Thumper, I used Tom years ago. He is NOT a performance guru. Hence the carb is going to Eric for one last tweak.

I dont give recommendations lightly.

From Chris mr 4 speed: "Gene, if you don't mind my input,if you had a 515 HP MJ build,Qjet would be perfect. Bolt it on and forget about it.
600 HP. with a Qjet .Not so much..stick with the 850 for street and strip.
I would not be willing to give up any of those ponies,on or off the strip."

Oh, absolutely. The Holley is like nitrous as compared to the Qjets. Mark warned me on this, he knew. This beast is well beyond their "natural" limits. I simply had no idea how much "night and day" there would be. I'll have Eric tweak the Qjet once more, but that's it.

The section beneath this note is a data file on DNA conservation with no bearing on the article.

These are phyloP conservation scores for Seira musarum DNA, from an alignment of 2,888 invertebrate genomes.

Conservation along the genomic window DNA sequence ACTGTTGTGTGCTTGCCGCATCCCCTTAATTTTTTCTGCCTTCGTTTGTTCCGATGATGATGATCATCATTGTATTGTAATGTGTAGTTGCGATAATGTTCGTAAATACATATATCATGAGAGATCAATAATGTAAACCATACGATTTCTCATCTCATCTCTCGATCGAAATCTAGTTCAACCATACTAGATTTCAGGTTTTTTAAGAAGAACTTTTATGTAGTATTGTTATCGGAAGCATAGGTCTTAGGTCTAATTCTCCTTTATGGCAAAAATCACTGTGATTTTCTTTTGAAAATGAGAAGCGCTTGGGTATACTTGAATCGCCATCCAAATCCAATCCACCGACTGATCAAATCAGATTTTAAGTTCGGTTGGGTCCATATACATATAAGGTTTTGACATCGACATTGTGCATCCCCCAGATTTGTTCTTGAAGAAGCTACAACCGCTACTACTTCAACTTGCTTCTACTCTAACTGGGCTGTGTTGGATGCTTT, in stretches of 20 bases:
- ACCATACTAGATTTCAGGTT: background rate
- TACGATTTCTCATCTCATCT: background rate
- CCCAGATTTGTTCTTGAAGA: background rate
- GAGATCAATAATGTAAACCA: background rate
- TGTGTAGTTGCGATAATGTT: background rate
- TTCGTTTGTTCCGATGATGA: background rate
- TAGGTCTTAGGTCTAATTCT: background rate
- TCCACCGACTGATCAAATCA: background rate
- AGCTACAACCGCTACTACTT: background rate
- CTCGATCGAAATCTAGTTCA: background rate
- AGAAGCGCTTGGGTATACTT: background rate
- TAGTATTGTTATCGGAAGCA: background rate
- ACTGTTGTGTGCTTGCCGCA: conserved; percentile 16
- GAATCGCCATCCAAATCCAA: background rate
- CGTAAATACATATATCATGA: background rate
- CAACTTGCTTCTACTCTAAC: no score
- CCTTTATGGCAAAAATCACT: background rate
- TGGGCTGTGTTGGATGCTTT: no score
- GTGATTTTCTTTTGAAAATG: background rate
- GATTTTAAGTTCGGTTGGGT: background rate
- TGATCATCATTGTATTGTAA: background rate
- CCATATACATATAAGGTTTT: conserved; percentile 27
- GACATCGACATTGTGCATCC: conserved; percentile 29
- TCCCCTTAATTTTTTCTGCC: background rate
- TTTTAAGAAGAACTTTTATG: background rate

Maybe he'll get it to one or two plugs wires off, now its like three to four!
 

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Discussion Starter #75 (Edited)
The "pretty one" I have ( which is WAY far from supporting the MJ467) is one of the early of the late. The big benefit according to Mr Toal is the extended float.

mr 4 speed, I havent figured out how the new quote thingy works, but FOR SURE! .. chasin' my tail in circles like a flea-ridden hound....bucking the "Chevlle godz" who INSIST if you have one of the best BBC builders EVER build you a special BBC, DAMMIT LET IT BREATHE!

and now I have the tune for "Let It Be" in my head.... singin' words of wisdom... LET IT BREATHE... LET IT BREATHE..., let it breathe... Let IT BREATHE!! "